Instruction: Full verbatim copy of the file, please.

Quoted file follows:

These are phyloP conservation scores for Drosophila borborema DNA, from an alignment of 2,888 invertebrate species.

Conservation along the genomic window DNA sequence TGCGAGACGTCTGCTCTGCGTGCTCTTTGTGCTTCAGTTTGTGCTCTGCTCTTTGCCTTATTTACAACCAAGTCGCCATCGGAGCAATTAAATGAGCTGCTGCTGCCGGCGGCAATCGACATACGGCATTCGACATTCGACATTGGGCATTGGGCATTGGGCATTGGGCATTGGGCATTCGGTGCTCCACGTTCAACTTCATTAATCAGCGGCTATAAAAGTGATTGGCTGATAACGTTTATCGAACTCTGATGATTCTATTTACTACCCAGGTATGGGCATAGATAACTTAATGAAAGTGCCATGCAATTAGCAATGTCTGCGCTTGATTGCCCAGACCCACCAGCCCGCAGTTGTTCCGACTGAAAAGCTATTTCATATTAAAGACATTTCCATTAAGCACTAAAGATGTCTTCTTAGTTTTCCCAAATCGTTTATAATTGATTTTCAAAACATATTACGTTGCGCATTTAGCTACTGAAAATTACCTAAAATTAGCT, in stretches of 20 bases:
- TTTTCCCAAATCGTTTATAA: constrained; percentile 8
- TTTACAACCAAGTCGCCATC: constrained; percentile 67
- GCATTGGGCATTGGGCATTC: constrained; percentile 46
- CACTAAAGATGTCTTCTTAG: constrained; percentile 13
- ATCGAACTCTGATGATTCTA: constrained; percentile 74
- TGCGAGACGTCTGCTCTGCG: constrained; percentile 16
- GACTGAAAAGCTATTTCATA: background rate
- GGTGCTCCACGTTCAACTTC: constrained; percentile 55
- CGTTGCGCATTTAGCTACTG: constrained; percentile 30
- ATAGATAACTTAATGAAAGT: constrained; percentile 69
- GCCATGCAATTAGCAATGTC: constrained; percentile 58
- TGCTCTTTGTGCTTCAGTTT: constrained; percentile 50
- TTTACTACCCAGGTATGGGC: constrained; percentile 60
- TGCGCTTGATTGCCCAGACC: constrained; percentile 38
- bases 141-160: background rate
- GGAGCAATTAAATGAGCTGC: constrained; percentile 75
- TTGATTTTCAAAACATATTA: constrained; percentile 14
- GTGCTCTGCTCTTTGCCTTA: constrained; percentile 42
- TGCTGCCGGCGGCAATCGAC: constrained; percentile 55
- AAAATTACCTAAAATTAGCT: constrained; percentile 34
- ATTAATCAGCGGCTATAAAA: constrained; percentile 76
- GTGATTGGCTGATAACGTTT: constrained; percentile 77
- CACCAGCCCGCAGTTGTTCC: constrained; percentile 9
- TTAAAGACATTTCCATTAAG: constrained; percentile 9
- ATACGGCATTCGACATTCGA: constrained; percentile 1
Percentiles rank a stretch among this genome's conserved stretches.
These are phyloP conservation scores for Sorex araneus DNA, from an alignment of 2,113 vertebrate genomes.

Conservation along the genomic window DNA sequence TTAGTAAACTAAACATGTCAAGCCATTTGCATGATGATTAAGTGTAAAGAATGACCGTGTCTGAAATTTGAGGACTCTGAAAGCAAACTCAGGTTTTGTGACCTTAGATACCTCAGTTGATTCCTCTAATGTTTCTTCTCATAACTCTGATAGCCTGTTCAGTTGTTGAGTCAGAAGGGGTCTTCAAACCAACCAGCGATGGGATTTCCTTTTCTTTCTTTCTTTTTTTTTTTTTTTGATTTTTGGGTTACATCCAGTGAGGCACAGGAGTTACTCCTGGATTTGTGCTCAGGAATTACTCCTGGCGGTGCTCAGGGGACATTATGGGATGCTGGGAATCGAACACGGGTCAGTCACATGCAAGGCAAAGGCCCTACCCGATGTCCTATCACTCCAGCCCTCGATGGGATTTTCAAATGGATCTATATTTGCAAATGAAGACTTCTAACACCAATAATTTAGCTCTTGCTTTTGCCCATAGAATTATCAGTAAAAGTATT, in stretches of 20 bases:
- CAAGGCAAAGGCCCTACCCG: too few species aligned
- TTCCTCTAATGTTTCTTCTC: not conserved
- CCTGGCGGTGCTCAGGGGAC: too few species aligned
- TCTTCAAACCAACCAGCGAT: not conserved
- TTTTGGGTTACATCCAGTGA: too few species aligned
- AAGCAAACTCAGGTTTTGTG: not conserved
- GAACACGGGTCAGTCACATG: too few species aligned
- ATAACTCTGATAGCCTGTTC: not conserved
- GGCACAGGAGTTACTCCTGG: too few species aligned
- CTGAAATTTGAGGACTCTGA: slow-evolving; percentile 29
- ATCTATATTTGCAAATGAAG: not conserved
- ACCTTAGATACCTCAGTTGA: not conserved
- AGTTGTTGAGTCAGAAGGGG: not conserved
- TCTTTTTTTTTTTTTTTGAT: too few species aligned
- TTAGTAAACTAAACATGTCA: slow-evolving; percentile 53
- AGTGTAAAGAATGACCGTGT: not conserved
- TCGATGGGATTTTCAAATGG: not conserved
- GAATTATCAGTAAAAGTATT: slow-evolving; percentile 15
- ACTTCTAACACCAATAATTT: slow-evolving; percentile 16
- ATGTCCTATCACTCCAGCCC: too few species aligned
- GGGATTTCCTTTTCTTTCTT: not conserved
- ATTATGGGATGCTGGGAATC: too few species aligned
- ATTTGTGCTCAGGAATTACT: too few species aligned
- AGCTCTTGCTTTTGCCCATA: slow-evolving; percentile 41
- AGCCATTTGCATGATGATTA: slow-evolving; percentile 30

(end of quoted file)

These are phyloP conservation scores for Drosophila borborema DNA, from an alignment of 2,888 invertebrate species.

Conservation along the genomic window DNA sequence TGCGAGACGTCTGCTCTGCGTGCTCTTTGTGCTTCAGTTTGTGCTCTGCTCTTTGCCTTATTTACAACCAAGTCGCCATCGGAGCAATTAAATGAGCTGCTGCTGCCGGCGGCAATCGACATACGGCATTCGACATTCGACATTGGGCATTGGGCATTGGGCATTGGGCATTGGGCATTCGGTGCTCCACGTTCAACTTCATTAATCAGCGGCTATAAAAGTGATTGGCTGATAACGTTTATCGAACTCTGATGATTCTATTTACTACCCAGGTATGGGCATAGATAACTTAATGAAAGTGCCATGCAATTAGCAATGTCTGCGCTTGATTGCCCAGACCCACCAGCCCGCAGTTGTTCCGACTGAAAAGCTATTTCATATTAAAGACATTTCCATTAAGCACTAAAGATGTCTTCTTAGTTTTCCCAAATCGTTTATAATTGATTTTCAAAACATATTACGTTGCGCATTTAGCTACTGAAAATTACCTAAAATTAGCT, in stretches of 20 bases:
- TTTTCCCAAATCGTTTATAA: constrained; percentile 8
- TTTACAACCAAGTCGCCATC: constrained; percentile 67
- GCATTGGGCATTGGGCATTC: constrained; percentile 46
- CACTAAAGATGTCTTCTTAG: constrained; percentile 13
- ATCGAACTCTGATGATTCTA: constrained; percentile 74
- TGCGAGACGTCTGCTCTGCG: constrained; percentile 16
- GACTGAAAAGCTATTTCATA: background rate
- GGTGCTCCACGTTCAACTTC: constrained; percentile 55
- CGTTGCGCATTTAGCTACTG: constrained; percentile 30
- ATAGATAACTTAATGAAAGT: constrained; percentile 69
- GCCATGCAATTAGCAATGTC: constrained; percentile 58
- TGCTCTTTGTGCTTCAGTTT: constrained; percentile 50
- TTTACTACCCAGGTATGGGC: constrained; percentile 60
- TGCGCTTGATTGCCCAGACC: constrained; percentile 38
- bases 141-160: background rate
- GGAGCAATTAAATGAGCTGC: constrained; percentile 75
- TTGATTTTCAAAACATATTA: constrained; percentile 14
- GTGCTCTGCTCTTTGCCTTA: constrained; percentile 42
- TGCTGCCGGCGGCAATCGAC: constrained; percentile 55
- AAAATTACCTAAAATTAGCT: constrained; percentile 34
- ATTAATCAGCGGCTATAAAA: constrained; percentile 76
- GTGATTGGCTGATAACGTTT: constrained; percentile 77
- CACCAGCCCGCAGTTGTTCC: constrained; percentile 9
- TTAAAGACATTTCCATTAAG: constrained; percentile 9
- ATACGGCATTCGACATTCGA: constrained; percentile 1
Percentiles rank a stretch among this genome's conserved stretches.
These are phyloP conservation scores for Sorex araneus DNA, from an alignment of 2,113 vertebrate genomes.

Conservation along the genomic window DNA sequence TTAGTAAACTAAACATGTCAAGCCATTTGCATGATGATTAAGTGTAAAGAATGACCGTGTCTGAAATTTGAGGACTCTGAAAGCAAACTCAGGTTTTGTGACCTTAGATACCTCAGTTGATTCCTCTAATGTTTCTTCTCATAACTCTGATAGCCTGTTCAGTTGTTGAGTCAGAAGGGGTCTTCAAACCAACCAGCGATGGGATTTCCTTTTCTTTCTTTCTTTTTTTTTTTTTTTGATTTTTGGGTTACATCCAGTGAGGCACAGGAGTTACTCCTGGATTTGTGCTCAGGAATTACTCCTGGCGGTGCTCAGGGGACATTATGGGATGCTGGGAATCGAACACGGGTCAGTCACATGCAAGGCAAAGGCCCTACCCGATGTCCTATCACTCCAGCCCTCGATGGGATTTTCAAATGGATCTATATTTGCAAATGAAGACTTCTAACACCAATAATTTAGCTCTTGCTTTTGCCCATAGAATTATCAGTAAAAGTATT, in stretches of 20 bases:
- CAAGGCAAAGGCCCTACCCG: too few species aligned
- TTCCTCTAATGTTTCTTCTC: not conserved
- CCTGGCGGTGCTCAGGGGAC: too few species aligned
- TCTTCAAACCAACCAGCGAT: not conserved
- TTTTGGGTTACATCCAGTGA: too few species aligned
- AAGCAAACTCAGGTTTTGTG: not conserved
- GAACACGGGTCAGTCACATG: too few species aligned
- ATAACTCTGATAGCCTGTTC: not conserved
- GGCACAGGAGTTACTCCTGG: too few species aligned
- CTGAAATTTGAGGACTCTGA: slow-evolving; percentile 29
- ATCTATATTTGCAAATGAAG: not conserved
- ACCTTAGATACCTCAGTTGA: not conserved
- AGTTGTTGAGTCAGAAGGGG: not conserved
- TCTTTTTTTTTTTTTTTGAT: too few species aligned
- TTAGTAAACTAAACATGTCA: slow-evolving; percentile 53
- AGTGTAAAGAATGACCGTGT: not conserved
- TCGATGGGATTTTCAAATGG: not conserved
- GAATTATCAGTAAAAGTATT: slow-evolving; percentile 15
- ACTTCTAACACCAATAATTT: slow-evolving; percentile 16
- ATGTCCTATCACTCCAGCCC: too few species aligned
- GGGATTTCCTTTTCTTTCTT: not conserved
- ATTATGGGATGCTGGGAATC: too few species aligned
- ATTTGTGCTCAGGAATTACT: too few species aligned
- AGCTCTTGCTTTTGCCCATA: slow-evolving; percentile 41
- AGCCATTTGCATGATGATTA: slow-evolving; percentile 30